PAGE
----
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A map of the Roman divisions of Ireland and Scotland with the Scoti shown as a tribal grouping in the north of Ireland

Scotia is a Latin placename derived from Scoti, a Latin name for the Gaels,[1] first attested in the late 3rd century.[1] The Romans referred to Ireland as "Scotia" around 500 A.D. From the 9th century on, its meaning gradually shifted, so that it came to mean only the part of Britain lying north of the Firth of Forth: the Kingdom of Scotland.[1] By the later Middle Ages it had become the fixed Latin term for what in English is called Scotland.

Etymology and derivations[edit]

The name of Scotland is derived from the Latin Scotia. The word Scoti (or Scotti) was first used by the Romans. It is found in Latin texts from the 4th century describing an Irish group which raided Roman Britain.[2] It came to be applied to all the Gaels.[3][4] It is not believed that any Gaelic groups called themselves Scoti in ancient times, except when writing in Latin.[2] Old Irish documents use the term Scot (plural Scuit) going back as far as the 9th century, for example in the glossary of Cormac mac Cuilennáin.[5]

Oman derives it from Scuit (modern Gaelic scoith), meaning someone cut-off. He believed it referred to bands of outcast Gaelic raiders, suggesting that the Scots were to the Gaels what the Vikings were to the Norse.[6][7]

The 19th century author Aonghas MacCoinnich of Glasgow proposed that Scoti was derived from a Gaelic ethnonym (proposed by MacCoinnich) Sgaothaich from sgaoth "swarm", plus the derivational suffix -ach (plural -aich)[8] However, this proposal to date has not been met with any response in mainstream place-name studies. Pope Leo X (1513–1521) decreed that the use of the name Scotia be confined to referring to land that is now Scotland.[9][10]

Virtually all names for Scotland are based on the Scotia root (cf. Dutch Schotland, French Écosse, Czech Skotsko, Zulu IsiKotilandi, Māori Koterana, Hakka Sû-kak-làn, Quechua Iskusya, Turkish İskoçya etc.), either directly or via intermediate languages. The only exceptions are the Celtic languages where the names are based on the Alba root, e.g. Manx Nalbin, Welsh Yr Alban", Irish "Albain."

Medieval usage[edit]

A map from 1654 illustrating the latter use of Scotia for Scotland and Hibernia/Ivverna for Ireland

Scotia translates to "Land of the Scots". It was a way of saying "Land of the Gaels" (compare Angli and Anglia; Franci and Francia; Romani and Romania; etc). It was originally used as a name for Ireland, for example in Adomnán's Life of Columba,[1] and when Isidore of Seville in 580 CE writes "Scotia and Hibernia are the same country" (Isidore, lib. xii. c. 6), the connotation is still ethnic. This is how it is used, for instance, by King Robert I of Scotland (Robert the Bruce) and Domhnall Ua Néill during the Scottish Wars of Independence, when Ireland was called Scotia Maior (greater Scotia) and Scotland Scotia Minor (lesser Scotia).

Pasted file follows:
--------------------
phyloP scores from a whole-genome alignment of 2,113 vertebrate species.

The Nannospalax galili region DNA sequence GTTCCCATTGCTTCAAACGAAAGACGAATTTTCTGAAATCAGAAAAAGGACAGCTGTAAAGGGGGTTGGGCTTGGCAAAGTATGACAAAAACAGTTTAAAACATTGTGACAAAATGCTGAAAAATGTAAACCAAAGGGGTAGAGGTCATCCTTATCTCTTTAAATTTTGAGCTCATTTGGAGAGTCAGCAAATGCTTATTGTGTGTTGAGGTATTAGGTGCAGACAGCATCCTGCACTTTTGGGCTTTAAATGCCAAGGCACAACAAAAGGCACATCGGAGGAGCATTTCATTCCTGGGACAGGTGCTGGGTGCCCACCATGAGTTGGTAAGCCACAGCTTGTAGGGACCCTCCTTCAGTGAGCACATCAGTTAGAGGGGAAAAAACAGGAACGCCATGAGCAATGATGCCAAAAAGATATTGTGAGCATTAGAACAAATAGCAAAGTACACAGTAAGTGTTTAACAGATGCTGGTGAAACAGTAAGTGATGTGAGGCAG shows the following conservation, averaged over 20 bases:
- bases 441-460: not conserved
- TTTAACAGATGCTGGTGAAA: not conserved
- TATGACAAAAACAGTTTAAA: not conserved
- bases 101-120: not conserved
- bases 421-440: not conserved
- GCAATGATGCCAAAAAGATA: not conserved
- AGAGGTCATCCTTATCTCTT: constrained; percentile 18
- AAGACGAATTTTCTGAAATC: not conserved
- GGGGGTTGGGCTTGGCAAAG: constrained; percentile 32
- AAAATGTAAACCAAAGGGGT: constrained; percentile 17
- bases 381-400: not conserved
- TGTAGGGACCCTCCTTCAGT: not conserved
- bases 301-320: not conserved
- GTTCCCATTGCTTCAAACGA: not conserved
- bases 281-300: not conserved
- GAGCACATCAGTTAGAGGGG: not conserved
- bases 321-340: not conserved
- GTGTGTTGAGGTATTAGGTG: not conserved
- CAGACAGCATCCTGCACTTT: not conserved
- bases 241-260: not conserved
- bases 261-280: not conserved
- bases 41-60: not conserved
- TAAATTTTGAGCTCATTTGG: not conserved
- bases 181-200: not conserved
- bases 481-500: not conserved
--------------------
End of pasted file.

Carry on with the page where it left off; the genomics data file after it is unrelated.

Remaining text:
After the 11th century, Scotia was used mostly for the kingdom of Alba, or Scotland, and in this way became the fixed designation. As a translation of Alba, Scotia could mean both the whole kingdom belonging to the King of Scots, or just Scotland north of the Forth.

Pope Leo X of the Roman Catholic Church eventually granted Scotland exclusive right over the word, and this led to Anglo-Scottish takeovers of continental Gaelic monasteries (e.g. the Schottenklöster).

In Irish sources[edit]

In Geoffrey Keating's Foras Feasa ar Éirinn, Ireland's "ninth name was Scotia; and it is the sons of Míleadh who gave that name to it, from their mother, whose name was Scota, daughter of Pharao Nectonibus; or it is why they called it Scotia, because that they are themselves the Scottish race from Scythia".[11] According to the Middle Irish language synthetic history Lebor Gabála Érenn she was the daughter of Pharaoh Necho II of Egypt. Other sources say that Scota was the daughter of Pharaoh Neferhotep I of Egypt and his wife Senebsen, and was the wife of Míl, that is Milesius, and the mother of Éber Donn and Érimón. Míl had given Neferhotep military aid against ancient Ethiopia and was given Scota in marriage as a reward for his services. Writing in 1571, Edmund Campion named the pharaoh Amenophis; Keating named him Cincris.

Other uses[edit]

In geography, the term is also used for the following:

The term also is used/for the following purposes;

  • to describe a piece of wood millwork that is used at the base of columns and in stair construction
  • Scotiabank, a trade name for the Bank of Nova Scotia
  • (rarely) as a feminine first name
  • Pride Scotia, Scotland's national LGBT pride festival, involving a march and a community based festival held in June

See also[edit]


  1. ^ a b c d Duffy, Seán. Medieval Ireland: An Encyclopedia. Routledge, 2005. p.698
  2. ^ a b "Online Etymology Dictionary". Retrieved 16 February 2015.
  3. ^ Seán Duffy (22 September 2015). "Crowning of Ireland's Last, Scottish High King". Trinity College Dublin. Retrieved 4 November 2021.
  4. ^ "The Story of the Irish Race". Retrieved 16 February 2015.
  5. ^ Meyer, K. (ed.). Sanas Cormaic: an Old-Irish Glossary compiled by Cormac úa Cuilennáin, King-Bishop of Cashel in the ninth century. Retrieved 16 February 2015.[permanent dead link]
  6. ^ C. Oman, A History of England before the Norman Conquest, London, 1910, p. 157.
  7. ^ Sir Charles Oman: A History of England before the Norman Conquest
  8. ^ MacCoinnich, Aonghas Eachdraidh na h-Alba (Glasgow 1867)
  9. ^ "Scotia, my Scotia, or bringing back the real Scotland!!". Archived from the original on 24 September 2015. Retrieved 16 February 2015.
  10. ^ Benedict's Fitzpatrick's Ireland and the Foundations of Europe, pp. 376-379
  11. ^ "The History of Ireland".

External links[edit]